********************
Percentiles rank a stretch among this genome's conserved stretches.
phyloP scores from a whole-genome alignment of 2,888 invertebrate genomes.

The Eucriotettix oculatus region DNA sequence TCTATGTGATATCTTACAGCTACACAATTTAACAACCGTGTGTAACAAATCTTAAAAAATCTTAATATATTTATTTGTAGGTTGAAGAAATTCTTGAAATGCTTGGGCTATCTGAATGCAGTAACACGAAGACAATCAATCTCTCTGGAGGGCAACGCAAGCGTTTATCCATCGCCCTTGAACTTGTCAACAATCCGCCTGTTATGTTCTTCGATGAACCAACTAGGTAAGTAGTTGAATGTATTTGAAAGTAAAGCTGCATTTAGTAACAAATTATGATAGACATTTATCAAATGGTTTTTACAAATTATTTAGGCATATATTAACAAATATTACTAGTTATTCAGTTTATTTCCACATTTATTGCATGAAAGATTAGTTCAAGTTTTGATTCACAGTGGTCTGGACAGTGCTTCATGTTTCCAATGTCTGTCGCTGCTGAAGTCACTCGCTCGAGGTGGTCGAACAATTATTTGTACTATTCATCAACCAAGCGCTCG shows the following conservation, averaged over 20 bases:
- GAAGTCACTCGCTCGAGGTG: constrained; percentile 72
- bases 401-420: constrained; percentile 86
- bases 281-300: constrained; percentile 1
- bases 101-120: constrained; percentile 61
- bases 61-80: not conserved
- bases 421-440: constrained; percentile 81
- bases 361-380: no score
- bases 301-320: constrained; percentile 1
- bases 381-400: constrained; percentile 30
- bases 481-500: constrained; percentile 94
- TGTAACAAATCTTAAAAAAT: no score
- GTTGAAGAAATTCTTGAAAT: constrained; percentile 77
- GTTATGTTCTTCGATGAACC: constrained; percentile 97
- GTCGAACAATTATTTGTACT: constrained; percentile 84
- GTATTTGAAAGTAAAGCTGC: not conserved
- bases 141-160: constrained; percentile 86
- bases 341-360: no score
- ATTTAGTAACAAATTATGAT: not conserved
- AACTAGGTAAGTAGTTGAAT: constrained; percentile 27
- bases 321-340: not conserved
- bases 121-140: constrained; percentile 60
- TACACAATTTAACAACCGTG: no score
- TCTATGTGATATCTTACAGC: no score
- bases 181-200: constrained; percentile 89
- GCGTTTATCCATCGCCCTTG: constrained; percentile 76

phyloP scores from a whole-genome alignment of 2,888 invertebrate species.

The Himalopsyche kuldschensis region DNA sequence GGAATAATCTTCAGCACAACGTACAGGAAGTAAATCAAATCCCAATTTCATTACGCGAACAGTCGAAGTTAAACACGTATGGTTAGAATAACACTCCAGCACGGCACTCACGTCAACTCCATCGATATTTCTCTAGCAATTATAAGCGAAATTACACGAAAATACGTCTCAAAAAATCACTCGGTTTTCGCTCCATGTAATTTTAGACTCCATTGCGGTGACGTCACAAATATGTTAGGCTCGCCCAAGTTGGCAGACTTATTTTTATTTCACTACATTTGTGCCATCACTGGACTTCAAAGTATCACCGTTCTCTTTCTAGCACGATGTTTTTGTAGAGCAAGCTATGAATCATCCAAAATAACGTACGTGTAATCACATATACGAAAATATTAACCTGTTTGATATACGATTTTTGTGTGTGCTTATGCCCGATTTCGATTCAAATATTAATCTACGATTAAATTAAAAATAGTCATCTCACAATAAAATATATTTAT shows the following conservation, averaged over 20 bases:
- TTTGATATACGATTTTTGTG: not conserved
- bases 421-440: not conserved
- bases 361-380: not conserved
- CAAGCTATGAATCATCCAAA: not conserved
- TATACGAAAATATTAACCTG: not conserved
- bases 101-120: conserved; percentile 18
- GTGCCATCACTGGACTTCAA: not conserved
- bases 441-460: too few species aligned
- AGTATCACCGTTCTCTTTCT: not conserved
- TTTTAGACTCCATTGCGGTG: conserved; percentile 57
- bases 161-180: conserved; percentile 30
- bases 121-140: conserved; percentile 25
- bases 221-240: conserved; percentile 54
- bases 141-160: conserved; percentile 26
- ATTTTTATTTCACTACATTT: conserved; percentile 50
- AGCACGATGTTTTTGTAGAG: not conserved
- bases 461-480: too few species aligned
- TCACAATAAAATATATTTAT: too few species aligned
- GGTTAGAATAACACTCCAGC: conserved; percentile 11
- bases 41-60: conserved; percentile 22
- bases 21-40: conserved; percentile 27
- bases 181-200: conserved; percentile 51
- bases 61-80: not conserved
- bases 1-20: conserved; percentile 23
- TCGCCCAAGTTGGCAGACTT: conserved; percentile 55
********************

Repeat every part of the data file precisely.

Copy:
Percentiles rank a stretch among this genome's conserved stretches.
phyloP scores from a whole-genome alignment of 2,888 invertebrate genomes.

The Eucriotettix oculatus region DNA sequence TCTATGTGATATCTTACAGCTACACAATTTAACAACCGTGTGTAACAAATCTTAAAAAATCTTAATATATTTATTTGTAGGTTGAAGAAATTCTTGAAATGCTTGGGCTATCTGAATGCAGTAACACGAAGACAATCAATCTCTCTGGAGGGCAACGCAAGCGTTTATCCATCGCCCTTGAACTTGTCAACAATCCGCCTGTTATGTTCTTCGATGAACCAACTAGGTAAGTAGTTGAATGTATTTGAAAGTAAAGCTGCATTTAGTAACAAATTATGATAGACATTTATCAAATGGTTTTTACAAATTATTTAGGCATATATTAACAAATATTACTAGTTATTCAGTTTATTTCCACATTTATTGCATGAAAGATTAGTTCAAGTTTTGATTCACAGTGGTCTGGACAGTGCTTCATGTTTCCAATGTCTGTCGCTGCTGAAGTCACTCGCTCGAGGTGGTCGAACAATTATTTGTACTATTCATCAACCAAGCGCTCG shows the following conservation, averaged over 20 bases:
- GAAGTCACTCGCTCGAGGTG: constrained; percentile 72
- bases 401-420: constrained; percentile 86
- bases 281-300: constrained; percentile 1
- bases 101-120: constrained; percentile 61
- bases 61-80: not conserved
- bases 421-440: constrained; percentile 81
- bases 361-380: no score
- bases 301-320: constrained; percentile 1
- bases 381-400: constrained; percentile 30
- bases 481-500: constrained; percentile 94
- TGTAACAAATCTTAAAAAAT: no score
- GTTGAAGAAATTCTTGAAAT: constrained; percentile 77
- GTTATGTTCTTCGATGAACC: constrained; percentile 97
- GTCGAACAATTATTTGTACT: constrained; percentile 84
- GTATTTGAAAGTAAAGCTGC: not conserved
- bases 141-160: constrained; percentile 86
- bases 341-360: no score
- ATTTAGTAACAAATTATGAT: not conserved
- AACTAGGTAAGTAGTTGAAT: constrained; percentile 27
- bases 321-340: not conserved
- bases 121-140: constrained; percentile 60
- TACACAATTTAACAACCGTG: no score
- TCTATGTGATATCTTACAGC: no score
- bases 181-200: constrained; percentile 89
- GCGTTTATCCATCGCCCTTG: constrained; percentile 76

phyloP scores from a whole-genome alignment of 2,888 invertebrate species.

The Himalopsyche kuldschensis region DNA sequence GGAATAATCTTCAGCACAACGTACAGGAAGTAAATCAAATCCCAATTTCATTACGCGAACAGTCGAAGTTAAACACGTATGGTTAGAATAACACTCCAGCACGGCACTCACGTCAACTCCATCGATATTTCTCTAGCAATTATAAGCGAAATTACACGAAAATACGTCTCAAAAAATCACTCGGTTTTCGCTCCATGTAATTTTAGACTCCATTGCGGTGACGTCACAAATATGTTAGGCTCGCCCAAGTTGGCAGACTTATTTTTATTTCACTACATTTGTGCCATCACTGGACTTCAAAGTATCACCGTTCTCTTTCTAGCACGATGTTTTTGTAGAGCAAGCTATGAATCATCCAAAATAACGTACGTGTAATCACATATACGAAAATATTAACCTGTTTGATATACGATTTTTGTGTGTGCTTATGCCCGATTTCGATTCAAATATTAATCTACGATTAAATTAAAAATAGTCATCTCACAATAAAATATATTTAT shows the following conservation, averaged over 20 bases:
- TTTGATATACGATTTTTGTG: not conserved
- bases 421-440: not conserved
- bases 361-380: not conserved
- CAAGCTATGAATCATCCAAA: not conserved
- TATACGAAAATATTAACCTG: not conserved
- bases 101-120: conserved; percentile 18
- GTGCCATCACTGGACTTCAA: not conserved
- bases 441-460: too few species aligned
- AGTATCACCGTTCTCTTTCT: not conserved
- TTTTAGACTCCATTGCGGTG: conserved; percentile 57
- bases 161-180: conserved; percentile 30
- bases 121-140: conserved; percentile 25
- bases 221-240: conserved; percentile 54
- bases 141-160: conserved; percentile 26
- ATTTTTATTTCACTACATTT: conserved; percentile 50
- AGCACGATGTTTTTGTAGAG: not conserved
- bases 461-480: too few species aligned
- TCACAATAAAATATATTTAT: too few species aligned
- GGTTAGAATAACACTCCAGC: conserved; percentile 11
- bases 41-60: conserved; percentile 22
- bases 21-40: conserved; percentile 27
- bases 181-200: conserved; percentile 51
- bases 61-80: not conserved
- bases 1-20: conserved; percentile 23
- TCGCCCAAGTTGGCAGACTT: conserved; percentile 55